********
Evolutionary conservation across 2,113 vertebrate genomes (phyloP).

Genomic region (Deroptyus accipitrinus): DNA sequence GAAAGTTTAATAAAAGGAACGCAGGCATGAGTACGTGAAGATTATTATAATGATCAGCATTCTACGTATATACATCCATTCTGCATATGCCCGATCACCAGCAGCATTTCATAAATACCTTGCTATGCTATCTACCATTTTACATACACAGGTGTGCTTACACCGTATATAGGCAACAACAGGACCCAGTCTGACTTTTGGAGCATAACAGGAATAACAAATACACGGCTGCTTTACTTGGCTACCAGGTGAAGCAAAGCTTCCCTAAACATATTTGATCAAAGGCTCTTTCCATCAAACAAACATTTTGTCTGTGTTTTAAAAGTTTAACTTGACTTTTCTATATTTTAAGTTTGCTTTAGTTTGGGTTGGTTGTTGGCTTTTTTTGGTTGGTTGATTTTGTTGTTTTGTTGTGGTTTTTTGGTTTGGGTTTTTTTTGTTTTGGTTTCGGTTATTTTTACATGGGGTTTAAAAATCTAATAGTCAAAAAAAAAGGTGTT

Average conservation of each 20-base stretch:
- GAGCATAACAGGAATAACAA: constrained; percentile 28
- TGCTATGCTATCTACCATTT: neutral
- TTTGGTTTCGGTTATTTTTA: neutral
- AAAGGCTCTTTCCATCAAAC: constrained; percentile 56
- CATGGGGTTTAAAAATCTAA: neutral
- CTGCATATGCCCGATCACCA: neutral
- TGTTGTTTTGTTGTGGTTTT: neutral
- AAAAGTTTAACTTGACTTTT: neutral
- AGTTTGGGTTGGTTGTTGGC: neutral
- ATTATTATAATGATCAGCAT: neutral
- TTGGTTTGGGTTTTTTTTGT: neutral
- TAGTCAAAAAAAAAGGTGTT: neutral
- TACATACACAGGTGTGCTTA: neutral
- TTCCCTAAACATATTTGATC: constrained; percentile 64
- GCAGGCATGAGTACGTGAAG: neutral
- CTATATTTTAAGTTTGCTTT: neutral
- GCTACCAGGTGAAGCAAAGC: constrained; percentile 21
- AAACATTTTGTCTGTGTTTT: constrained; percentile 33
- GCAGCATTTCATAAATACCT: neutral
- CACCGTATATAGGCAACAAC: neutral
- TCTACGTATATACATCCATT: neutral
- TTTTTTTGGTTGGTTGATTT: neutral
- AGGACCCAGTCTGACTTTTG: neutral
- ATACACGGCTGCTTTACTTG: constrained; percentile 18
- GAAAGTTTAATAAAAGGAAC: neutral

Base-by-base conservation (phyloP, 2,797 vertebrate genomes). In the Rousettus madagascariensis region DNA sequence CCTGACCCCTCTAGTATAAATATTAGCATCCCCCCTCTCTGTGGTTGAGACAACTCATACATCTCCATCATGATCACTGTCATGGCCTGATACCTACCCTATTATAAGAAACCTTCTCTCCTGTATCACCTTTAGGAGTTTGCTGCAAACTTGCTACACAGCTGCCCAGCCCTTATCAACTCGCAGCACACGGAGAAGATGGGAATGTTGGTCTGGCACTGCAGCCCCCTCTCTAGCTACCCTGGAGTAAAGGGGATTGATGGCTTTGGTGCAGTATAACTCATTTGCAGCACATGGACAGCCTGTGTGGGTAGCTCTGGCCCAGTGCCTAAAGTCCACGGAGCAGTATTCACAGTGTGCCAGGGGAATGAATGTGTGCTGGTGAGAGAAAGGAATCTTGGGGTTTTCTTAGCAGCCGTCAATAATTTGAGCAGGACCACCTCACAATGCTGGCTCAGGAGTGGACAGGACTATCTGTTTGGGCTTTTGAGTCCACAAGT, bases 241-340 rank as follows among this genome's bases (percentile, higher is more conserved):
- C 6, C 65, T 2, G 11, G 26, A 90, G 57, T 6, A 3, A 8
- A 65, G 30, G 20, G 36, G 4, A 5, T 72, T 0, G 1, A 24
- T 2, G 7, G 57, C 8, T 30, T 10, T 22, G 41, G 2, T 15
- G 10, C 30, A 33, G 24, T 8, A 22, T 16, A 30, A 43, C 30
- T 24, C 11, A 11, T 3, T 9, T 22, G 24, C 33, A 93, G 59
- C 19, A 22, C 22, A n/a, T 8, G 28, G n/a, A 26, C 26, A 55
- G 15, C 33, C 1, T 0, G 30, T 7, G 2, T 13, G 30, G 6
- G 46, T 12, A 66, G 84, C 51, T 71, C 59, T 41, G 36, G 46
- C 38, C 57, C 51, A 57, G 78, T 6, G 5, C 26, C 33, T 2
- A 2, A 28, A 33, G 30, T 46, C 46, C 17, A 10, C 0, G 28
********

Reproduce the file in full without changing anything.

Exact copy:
Evolutionary conservation across 2,113 vertebrate genomes (phyloP).

Genomic region (Deroptyus accipitrinus): DNA sequence GAAAGTTTAATAAAAGGAACGCAGGCATGAGTACGTGAAGATTATTATAATGATCAGCATTCTACGTATATACATCCATTCTGCATATGCCCGATCACCAGCAGCATTTCATAAATACCTTGCTATGCTATCTACCATTTTACATACACAGGTGTGCTTACACCGTATATAGGCAACAACAGGACCCAGTCTGACTTTTGGAGCATAACAGGAATAACAAATACACGGCTGCTTTACTTGGCTACCAGGTGAAGCAAAGCTTCCCTAAACATATTTGATCAAAGGCTCTTTCCATCAAACAAACATTTTGTCTGTGTTTTAAAAGTTTAACTTGACTTTTCTATATTTTAAGTTTGCTTTAGTTTGGGTTGGTTGTTGGCTTTTTTTGGTTGGTTGATTTTGTTGTTTTGTTGTGGTTTTTTGGTTTGGGTTTTTTTTGTTTTGGTTTCGGTTATTTTTACATGGGGTTTAAAAATCTAATAGTCAAAAAAAAAGGTGTT

Average conservation of each 20-base stretch:
- GAGCATAACAGGAATAACAA: constrained; percentile 28
- TGCTATGCTATCTACCATTT: neutral
- TTTGGTTTCGGTTATTTTTA: neutral
- AAAGGCTCTTTCCATCAAAC: constrained; percentile 56
- CATGGGGTTTAAAAATCTAA: neutral
- CTGCATATGCCCGATCACCA: neutral
- TGTTGTTTTGTTGTGGTTTT: neutral
- AAAAGTTTAACTTGACTTTT: neutral
- AGTTTGGGTTGGTTGTTGGC: neutral
- ATTATTATAATGATCAGCAT: neutral
- TTGGTTTGGGTTTTTTTTGT: neutral
- TAGTCAAAAAAAAAGGTGTT: neutral
- TACATACACAGGTGTGCTTA: neutral
- TTCCCTAAACATATTTGATC: constrained; percentile 64
- GCAGGCATGAGTACGTGAAG: neutral
- CTATATTTTAAGTTTGCTTT: neutral
- GCTACCAGGTGAAGCAAAGC: constrained; percentile 21
- AAACATTTTGTCTGTGTTTT: constrained; percentile 33
- GCAGCATTTCATAAATACCT: neutral
- CACCGTATATAGGCAACAAC: neutral
- TCTACGTATATACATCCATT: neutral
- TTTTTTTGGTTGGTTGATTT: neutral
- AGGACCCAGTCTGACTTTTG: neutral
- ATACACGGCTGCTTTACTTG: constrained; percentile 18
- GAAAGTTTAATAAAAGGAAC: neutral

Base-by-base conservation (phyloP, 2,797 vertebrate genomes). In the Rousettus madagascariensis region DNA sequence CCTGACCCCTCTAGTATAAATATTAGCATCCCCCCTCTCTGTGGTTGAGACAACTCATACATCTCCATCATGATCACTGTCATGGCCTGATACCTACCCTATTATAAGAAACCTTCTCTCCTGTATCACCTTTAGGAGTTTGCTGCAAACTTGCTACACAGCTGCCCAGCCCTTATCAACTCGCAGCACACGGAGAAGATGGGAATGTTGGTCTGGCACTGCAGCCCCCTCTCTAGCTACCCTGGAGTAAAGGGGATTGATGGCTTTGGTGCAGTATAACTCATTTGCAGCACATGGACAGCCTGTGTGGGTAGCTCTGGCCCAGTGCCTAAAGTCCACGGAGCAGTATTCACAGTGTGCCAGGGGAATGAATGTGTGCTGGTGAGAGAAAGGAATCTTGGGGTTTTCTTAGCAGCCGTCAATAATTTGAGCAGGACCACCTCACAATGCTGGCTCAGGAGTGGACAGGACTATCTGTTTGGGCTTTTGAGTCCACAAGT, bases 241-340 rank as follows among this genome's bases (percentile, higher is more conserved):
- C 6, C 65, T 2, G 11, G 26, A 90, G 57, T 6, A 3, A 8
- A 65, G 30, G 20, G 36, G 4, A 5, T 72, T 0, G 1, A 24
- T 2, G 7, G 57, C 8, T 30, T 10, T 22, G 41, G 2, T 15
- G 10, C 30, A 33, G 24, T 8, A 22, T 16, A 30, A 43, C 30
- T 24, C 11, A 11, T 3, T 9, T 22, G 24, C 33, A 93, G 59
- C 19, A 22, C 22, A n/a, T 8, G 28, G n/a, A 26, C 26, A 55
- G 15, C 33, C 1, T 0, G 30, T 7, G 2, T 13, G 30, G 6
- G 46, T 12, A 66, G 84, C 51, T 71, C 59, T 41, G 36, G 46
- C 38, C 57, C 51, A 57, G 78, T 6, G 5, C 26, C 33, T 2
- A 2, A 28, A 33, G 30, T 46, C 46, C 17, A 10, C 0, G 28